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Miller Flops In Final Olympic Run

Bode Miller of the United States stands on the side of the course after skiing out on the first run of the Men's Slalom at the Turin 2006 Winter Olympic Games in Sestriere Colle, Italy Saturday Feb. 25.
AP
Bode Miller is going home empty handed.

The American skier ended his disappointing Olympics Saturday by failing to complete yet another run, this time in the men's slalom, the final Alpine event of the Turin Games.

Miller had failed to finish 11 of 14 slaloms since December 2004, so it was no shock when he straddled a gate and skied off the course after only 15 seconds. He failed to medal in Turin despite skiing all five Alpine events.

Miller, who has been a local nightlife fixture throughout the games, told The Associated Press he was content with his experience.

"As far as my own personal involvement, I would not change anything. I had an awesome Olympics," Miller said. "My preparation certainly could have been different, but I'm not a guy who looks back."

Earlier Friday, Bill Marolt, president and chief executive officer of the U.S. Ski and Snowboard Association, said he would have "a heart-to-heart" talk with Miller at the end of this season regarding his declining performances.

"I don't believe we should have conversations like this in the media," said Marolt after praising what Miller had done for the sport in past years. "But clearly it will be something we will address at the year's end, and I don't know where that will go right now."

Nine of the top 29 skiers in the competition could not even finish the first run because they either crashed or straddled a gate.

Another disappointment was American Ted Ligety, the surprise gold medal winner in the Olympic combined with two blazing slalom runs. Ligety also was disqualified after crossed a gate with the tip of his left ski early on the course.

"I thought today would be my day to shine," he said, "but it didn't work out that way."

He made it to the bottom in what would have been a medal-contending time but for his disqualification for straddling a gate early on the course.

"Part of it was the snow was slicker than we expected and part of it was Olympic jitters, guys are going for it," Ligety said. "I still have one gold, so I'm not mad."

Hometown favorite Italian Giorgio Rocca, who won five straight World Cup slaloms to open this season and was considered the favorite in the event, was first out of the start hut but also crashed halfway through the run. His skis crossed at a gate and he tumbled to the snow, sliding on his back.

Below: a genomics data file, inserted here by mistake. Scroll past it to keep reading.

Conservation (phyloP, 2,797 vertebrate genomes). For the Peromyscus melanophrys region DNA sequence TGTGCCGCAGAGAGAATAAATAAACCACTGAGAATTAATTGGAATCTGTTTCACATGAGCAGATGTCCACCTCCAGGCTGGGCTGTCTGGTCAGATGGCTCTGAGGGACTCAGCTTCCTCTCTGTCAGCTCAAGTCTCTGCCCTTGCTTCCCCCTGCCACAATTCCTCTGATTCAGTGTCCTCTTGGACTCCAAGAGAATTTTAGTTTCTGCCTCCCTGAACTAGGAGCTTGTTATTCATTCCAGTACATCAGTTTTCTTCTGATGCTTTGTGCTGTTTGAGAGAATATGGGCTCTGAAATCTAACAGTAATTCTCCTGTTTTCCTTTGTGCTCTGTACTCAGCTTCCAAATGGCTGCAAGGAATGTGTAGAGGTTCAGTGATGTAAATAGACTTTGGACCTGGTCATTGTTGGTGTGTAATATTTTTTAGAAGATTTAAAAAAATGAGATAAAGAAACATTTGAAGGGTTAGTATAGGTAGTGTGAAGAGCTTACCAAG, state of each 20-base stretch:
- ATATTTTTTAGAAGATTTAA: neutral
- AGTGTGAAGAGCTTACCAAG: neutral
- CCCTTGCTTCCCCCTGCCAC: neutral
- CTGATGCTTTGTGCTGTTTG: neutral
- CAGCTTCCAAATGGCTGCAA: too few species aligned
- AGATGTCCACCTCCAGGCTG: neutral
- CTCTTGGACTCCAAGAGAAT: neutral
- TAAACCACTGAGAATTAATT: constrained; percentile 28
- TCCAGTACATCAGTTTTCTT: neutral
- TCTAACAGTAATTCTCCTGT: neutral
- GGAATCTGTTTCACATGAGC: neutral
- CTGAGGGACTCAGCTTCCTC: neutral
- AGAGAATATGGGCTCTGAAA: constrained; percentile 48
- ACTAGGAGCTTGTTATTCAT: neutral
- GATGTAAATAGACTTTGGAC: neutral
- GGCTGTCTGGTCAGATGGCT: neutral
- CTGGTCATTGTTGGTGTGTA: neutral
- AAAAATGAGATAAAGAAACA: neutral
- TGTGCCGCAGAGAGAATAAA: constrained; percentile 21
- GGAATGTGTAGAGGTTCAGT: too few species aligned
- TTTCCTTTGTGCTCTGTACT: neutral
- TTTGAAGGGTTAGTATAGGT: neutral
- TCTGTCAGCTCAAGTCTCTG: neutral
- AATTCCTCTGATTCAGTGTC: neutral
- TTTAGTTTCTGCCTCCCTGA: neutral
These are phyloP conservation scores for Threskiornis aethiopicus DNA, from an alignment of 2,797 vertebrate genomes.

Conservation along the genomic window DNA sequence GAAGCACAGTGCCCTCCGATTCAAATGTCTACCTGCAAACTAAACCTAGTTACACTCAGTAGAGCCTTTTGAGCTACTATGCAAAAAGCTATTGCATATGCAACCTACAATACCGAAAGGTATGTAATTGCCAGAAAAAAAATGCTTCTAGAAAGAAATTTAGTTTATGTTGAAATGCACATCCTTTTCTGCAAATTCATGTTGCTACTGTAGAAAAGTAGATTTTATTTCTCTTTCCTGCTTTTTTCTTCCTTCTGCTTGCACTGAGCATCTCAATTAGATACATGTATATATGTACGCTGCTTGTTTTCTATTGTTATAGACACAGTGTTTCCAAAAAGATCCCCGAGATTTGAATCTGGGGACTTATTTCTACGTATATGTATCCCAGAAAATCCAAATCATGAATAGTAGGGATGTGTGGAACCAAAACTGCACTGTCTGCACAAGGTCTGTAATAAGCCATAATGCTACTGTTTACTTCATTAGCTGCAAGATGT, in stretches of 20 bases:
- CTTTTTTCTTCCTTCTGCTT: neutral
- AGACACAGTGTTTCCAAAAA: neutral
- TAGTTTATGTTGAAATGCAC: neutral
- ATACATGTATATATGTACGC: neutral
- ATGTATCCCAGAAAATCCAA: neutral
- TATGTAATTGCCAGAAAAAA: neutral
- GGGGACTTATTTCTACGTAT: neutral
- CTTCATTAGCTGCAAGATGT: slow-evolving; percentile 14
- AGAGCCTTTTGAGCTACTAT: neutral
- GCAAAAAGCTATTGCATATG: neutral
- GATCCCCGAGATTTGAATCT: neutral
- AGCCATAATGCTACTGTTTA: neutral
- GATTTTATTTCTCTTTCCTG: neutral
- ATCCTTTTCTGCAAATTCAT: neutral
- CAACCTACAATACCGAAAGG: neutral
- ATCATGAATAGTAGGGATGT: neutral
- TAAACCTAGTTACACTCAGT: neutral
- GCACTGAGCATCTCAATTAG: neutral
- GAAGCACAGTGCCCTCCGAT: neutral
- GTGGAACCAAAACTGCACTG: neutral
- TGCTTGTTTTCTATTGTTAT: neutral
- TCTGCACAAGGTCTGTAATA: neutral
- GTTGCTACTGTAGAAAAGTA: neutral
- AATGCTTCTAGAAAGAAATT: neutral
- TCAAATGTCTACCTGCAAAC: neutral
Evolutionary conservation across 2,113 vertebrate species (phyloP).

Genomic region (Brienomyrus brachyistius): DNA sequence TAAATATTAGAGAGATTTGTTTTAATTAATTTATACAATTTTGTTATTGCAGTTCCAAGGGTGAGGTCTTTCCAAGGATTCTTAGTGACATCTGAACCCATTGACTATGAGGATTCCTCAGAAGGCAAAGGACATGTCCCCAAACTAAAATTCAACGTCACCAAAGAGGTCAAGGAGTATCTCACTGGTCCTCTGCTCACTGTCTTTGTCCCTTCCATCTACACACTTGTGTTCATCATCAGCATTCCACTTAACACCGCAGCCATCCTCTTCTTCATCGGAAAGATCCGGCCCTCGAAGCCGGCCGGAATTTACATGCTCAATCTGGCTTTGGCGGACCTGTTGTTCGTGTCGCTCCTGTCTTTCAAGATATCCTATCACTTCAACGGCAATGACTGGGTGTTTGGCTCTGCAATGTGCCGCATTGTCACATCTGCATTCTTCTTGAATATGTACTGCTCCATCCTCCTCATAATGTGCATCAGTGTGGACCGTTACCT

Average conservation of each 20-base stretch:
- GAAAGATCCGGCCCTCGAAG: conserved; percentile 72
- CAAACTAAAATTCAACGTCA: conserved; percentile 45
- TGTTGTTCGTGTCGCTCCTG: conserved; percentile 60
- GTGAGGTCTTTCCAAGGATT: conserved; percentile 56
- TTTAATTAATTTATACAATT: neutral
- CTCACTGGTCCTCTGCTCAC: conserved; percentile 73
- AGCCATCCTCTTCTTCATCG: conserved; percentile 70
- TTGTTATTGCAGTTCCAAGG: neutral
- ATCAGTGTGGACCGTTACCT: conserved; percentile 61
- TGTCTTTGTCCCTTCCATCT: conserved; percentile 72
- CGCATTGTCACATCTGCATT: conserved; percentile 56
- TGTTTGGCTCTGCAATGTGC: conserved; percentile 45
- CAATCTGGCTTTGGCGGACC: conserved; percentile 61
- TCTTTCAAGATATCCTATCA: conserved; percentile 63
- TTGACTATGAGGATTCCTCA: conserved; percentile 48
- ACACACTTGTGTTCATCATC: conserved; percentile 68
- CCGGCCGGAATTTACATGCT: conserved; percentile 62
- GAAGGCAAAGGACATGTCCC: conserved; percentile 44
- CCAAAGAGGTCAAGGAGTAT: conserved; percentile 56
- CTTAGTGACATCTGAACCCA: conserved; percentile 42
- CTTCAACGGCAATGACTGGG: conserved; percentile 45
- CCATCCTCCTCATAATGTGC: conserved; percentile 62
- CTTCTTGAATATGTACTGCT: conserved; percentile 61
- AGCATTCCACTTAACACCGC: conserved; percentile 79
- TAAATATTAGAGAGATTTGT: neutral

Afterward, he lay in the snow for several moments.

"It's a pity, it's a pity," Rocca told Italian state TV. "I was going down well, in that point I wanted to gain speed. And instead ...

"I know the people wanted the most (from me) and I gave it, at least while I was still in the running," Rocca said. "A pity."

The Italian's failure to complete the first of the two slalom legs was a massive disappointment to the legions of supporters who showed up to cheer for him.

"Giorgio tried to push away from the gates during the race as I suggested to him," said Alberto Tomba, the 1998 Olympic slalom champion. "But unfortunately he was wrong. He made a mistake. It shouldn't have happened."

Dozens of supporters climbed atop nearby snowdrifts to watch Rocca from outside the venue.

"I feel sorry for them, but they still love me and I feel close to them," Rocca said.

In other Olympics news:

  • Earlier, Michael Greis became the first Olympian with three golds at the Turin Games when he won the men's mass start 15-kilometer biathlon.

    The gold and two medals in the women's 12.5km biathlon extended Germany's lead at the top of the medal table with less than two days of competition remaining.

    Earlier in the games, the 29-year-old Greis won the 20-kilometer biathlon and was part of his country's victorious relay team.

    "I'm now going home with another gold medal," Greis said. "I think this is a really good surprise."

    Ole Einar Bjoerndalen of Norway had looked like he would finally win his first gold, after coming to these games hoping for victories in all five biathlon events, but leading the field on his final visit to the shooting range he missed two targets to drop from first to third place.

    "Sure, I came to the Olympics to win gold, but I was not good enough in the right moment," Bjoerndalen said. "But I made three good races, and that's OK for me."

    Bjoerndalen swept all four biathlon events four years ago and has another gold from Nagano but could manage only two silvers and a bronze in Turin.

    Greis finished in 47 minutes, 20.0 seconds. Tomasz Sikora of Poland was second, 6.3 seconds back.

  • In the women's 12.5km biathlon, Anna Carin Olofsson of Sweden won gold. Kati Wilhelm of Germany added a silver to the gold and silver she won earlier in the games.

    Both Olofsson and Wilhelm missed one shot throughout the race but Olofsson, who competed in cross-country skiing at Salt Lake City four years ago, was stronger over the finishing stages, pulling away from Wilhelm to win in 40:36.5, 18.8 seconds clear of Wilhelm.

    Uschi Disl took bronze to give Germany its 27th medal in Turin, 10 of them gold. The United States was in second place with 23, including eight golds.

  • On The Early Show Friday, U.S. silver medal figure skater Sasha Cohen told co-anchor Harry Smith, "I got off to a rough start. But I found some courage and deep inside, I just — I kept persevering and believing and, you know, it paid off, and I really — the whole rest of the program was very emotional for me. And I enjoyed it." Watch Cohen's comments to Smith by clicking here.